Stephen Holmes on Cold War - Dictionary of Arguments
Krastev I 83
Cold War/Krastev/Holmes: Though we are used to thinking of the Cold War as an economic and political
contest without direct military confrontation, the fall of the Berlin Wall revealed that when economic systems and expectations collapse people die just as inexorably as they do in a shooting war. Russia's social and economic indicators from the final decade of the last century resemble those of a country that had just lost a war.
In the early 1990s, in the immediate aftermath of the communist collapse, life expectancy in the forrner Soviet Union and Eastern Europe fell precipitously. It is estimated that in Russia alone, between 1989 and 1995, there were 1.3 to 1.7 million premature deaths. Average life expectancy plummeted from 70 in 1989 to 64 in 1995. The proximate causes included a significant increase in suicides and drug and alcohol abuse, which led to an epidemic of cardiovascular and liver diseases.(1) >Policy of Russia/Krastev.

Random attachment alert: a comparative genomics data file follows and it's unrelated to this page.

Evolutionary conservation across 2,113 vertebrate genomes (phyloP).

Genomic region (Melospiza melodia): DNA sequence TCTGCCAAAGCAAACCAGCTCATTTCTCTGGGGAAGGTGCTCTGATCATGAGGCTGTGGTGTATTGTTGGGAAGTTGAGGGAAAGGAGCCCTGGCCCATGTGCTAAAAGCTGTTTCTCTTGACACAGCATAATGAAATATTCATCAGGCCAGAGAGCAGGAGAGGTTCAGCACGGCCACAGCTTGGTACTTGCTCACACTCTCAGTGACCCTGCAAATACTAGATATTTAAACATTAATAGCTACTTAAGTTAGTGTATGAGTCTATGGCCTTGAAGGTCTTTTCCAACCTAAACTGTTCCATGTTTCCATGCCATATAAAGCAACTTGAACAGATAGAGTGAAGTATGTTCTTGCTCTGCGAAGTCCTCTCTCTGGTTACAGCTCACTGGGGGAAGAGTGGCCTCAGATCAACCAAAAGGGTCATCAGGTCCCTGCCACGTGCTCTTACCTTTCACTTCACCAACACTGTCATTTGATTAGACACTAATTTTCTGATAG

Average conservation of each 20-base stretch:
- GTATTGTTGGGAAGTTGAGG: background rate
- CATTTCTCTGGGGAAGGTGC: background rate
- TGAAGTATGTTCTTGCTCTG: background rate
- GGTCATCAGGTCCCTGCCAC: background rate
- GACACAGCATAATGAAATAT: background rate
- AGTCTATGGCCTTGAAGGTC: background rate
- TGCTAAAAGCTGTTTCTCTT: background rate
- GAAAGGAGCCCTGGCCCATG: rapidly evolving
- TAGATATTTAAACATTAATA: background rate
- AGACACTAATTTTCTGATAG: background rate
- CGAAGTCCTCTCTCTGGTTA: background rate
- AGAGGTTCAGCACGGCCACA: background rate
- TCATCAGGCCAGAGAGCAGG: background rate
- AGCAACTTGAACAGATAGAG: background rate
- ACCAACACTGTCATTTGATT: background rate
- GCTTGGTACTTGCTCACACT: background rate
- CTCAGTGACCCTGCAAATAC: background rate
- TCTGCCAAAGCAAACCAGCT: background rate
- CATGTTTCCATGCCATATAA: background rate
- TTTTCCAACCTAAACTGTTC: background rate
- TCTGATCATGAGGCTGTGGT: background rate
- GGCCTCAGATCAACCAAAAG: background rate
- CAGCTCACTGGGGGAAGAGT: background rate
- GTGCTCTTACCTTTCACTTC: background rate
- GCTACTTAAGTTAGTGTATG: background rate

1. Pia Malaney, 'Mortality Crisis Redux: The Economics of Despair', Institute for New Economic Thinking (27 March 2017); https://www.ineteconomics.org/ perspectives/blog/mortality-crisis-redux-the-economics-of-despair._____________Explanation of symbols: Roman numerals indicate the source, arabic numerals indicate the page number. The corresponding books are indicated on the right hand side. ((s)…): Comment by the sender of the contribution. Translations: Dictionary of Arguments The note [Author1]Vs[Author2] or [Author]Vs[term] is an addition from the Dictionary of Arguments. If a German edition is specified, the page numbers refer to this edition.
Oliver Wendell Holmes Jr.
The Common Law Mineola, NY 1991
The Light that Failed: A Reckoning London 2019